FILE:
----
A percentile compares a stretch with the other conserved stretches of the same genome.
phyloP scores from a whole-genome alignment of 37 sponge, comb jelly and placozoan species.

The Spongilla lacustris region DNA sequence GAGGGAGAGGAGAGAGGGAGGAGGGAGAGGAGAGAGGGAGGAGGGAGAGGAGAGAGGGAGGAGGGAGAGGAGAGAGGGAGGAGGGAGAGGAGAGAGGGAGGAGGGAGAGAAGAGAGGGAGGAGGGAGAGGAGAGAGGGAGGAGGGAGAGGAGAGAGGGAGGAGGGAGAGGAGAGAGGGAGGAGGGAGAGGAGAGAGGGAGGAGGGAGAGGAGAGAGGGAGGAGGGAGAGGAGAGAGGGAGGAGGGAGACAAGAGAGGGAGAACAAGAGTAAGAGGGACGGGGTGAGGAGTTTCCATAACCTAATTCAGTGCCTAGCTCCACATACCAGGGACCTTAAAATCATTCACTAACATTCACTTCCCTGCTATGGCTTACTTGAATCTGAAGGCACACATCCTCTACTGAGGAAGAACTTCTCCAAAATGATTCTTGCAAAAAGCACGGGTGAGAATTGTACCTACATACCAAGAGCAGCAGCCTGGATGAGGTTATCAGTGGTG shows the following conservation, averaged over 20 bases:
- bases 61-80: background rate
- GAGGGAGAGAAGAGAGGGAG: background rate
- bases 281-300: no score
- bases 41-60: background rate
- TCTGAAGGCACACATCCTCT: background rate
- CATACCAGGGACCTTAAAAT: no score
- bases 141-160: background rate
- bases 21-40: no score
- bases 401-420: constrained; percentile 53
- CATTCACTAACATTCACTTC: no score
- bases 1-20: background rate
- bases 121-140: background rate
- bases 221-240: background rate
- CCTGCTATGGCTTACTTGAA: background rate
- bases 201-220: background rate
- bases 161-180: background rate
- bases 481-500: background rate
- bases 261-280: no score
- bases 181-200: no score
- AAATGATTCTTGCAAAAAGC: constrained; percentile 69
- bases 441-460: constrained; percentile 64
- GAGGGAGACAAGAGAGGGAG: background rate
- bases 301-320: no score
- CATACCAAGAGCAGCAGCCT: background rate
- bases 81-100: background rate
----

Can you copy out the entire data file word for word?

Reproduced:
A percentile compares a stretch with the other conserved stretches of the same genome.
phyloP scores from a whole-genome alignment of 37 sponge, comb jelly and placozoan species.

The Spongilla lacustris region DNA sequence GAGGGAGAGGAGAGAGGGAGGAGGGAGAGGAGAGAGGGAGGAGGGAGAGGAGAGAGGGAGGAGGGAGAGGAGAGAGGGAGGAGGGAGAGGAGAGAGGGAGGAGGGAGAGAAGAGAGGGAGGAGGGAGAGGAGAGAGGGAGGAGGGAGAGGAGAGAGGGAGGAGGGAGAGGAGAGAGGGAGGAGGGAGAGGAGAGAGGGAGGAGGGAGAGGAGAGAGGGAGGAGGGAGAGGAGAGAGGGAGGAGGGAGACAAGAGAGGGAGAACAAGAGTAAGAGGGACGGGGTGAGGAGTTTCCATAACCTAATTCAGTGCCTAGCTCCACATACCAGGGACCTTAAAATCATTCACTAACATTCACTTCCCTGCTATGGCTTACTTGAATCTGAAGGCACACATCCTCTACTGAGGAAGAACTTCTCCAAAATGATTCTTGCAAAAAGCACGGGTGAGAATTGTACCTACATACCAAGAGCAGCAGCCTGGATGAGGTTATCAGTGGTG shows the following conservation, averaged over 20 bases:
- bases 61-80: background rate
- GAGGGAGAGAAGAGAGGGAG: background rate
- bases 281-300: no score
- bases 41-60: background rate
- TCTGAAGGCACACATCCTCT: background rate
- CATACCAGGGACCTTAAAAT: no score
- bases 141-160: background rate
- bases 21-40: no score
- bases 401-420: constrained; percentile 53
- CATTCACTAACATTCACTTC: no score
- bases 1-20: background rate
- bases 121-140: background rate
- bases 221-240: background rate
- CCTGCTATGGCTTACTTGAA: background rate
- bases 201-220: background rate
- bases 161-180: background rate
- bases 481-500: background rate
- bases 261-280: no score
- bases 181-200: no score
- AAATGATTCTTGCAAAAAGC: constrained; percentile 69
- bases 441-460: constrained; percentile 64
- GAGGGAGACAAGAGAGGGAG: background rate
- bases 301-320: no score
- CATACCAAGAGCAGCAGCCT: background rate
- bases 81-100: background rate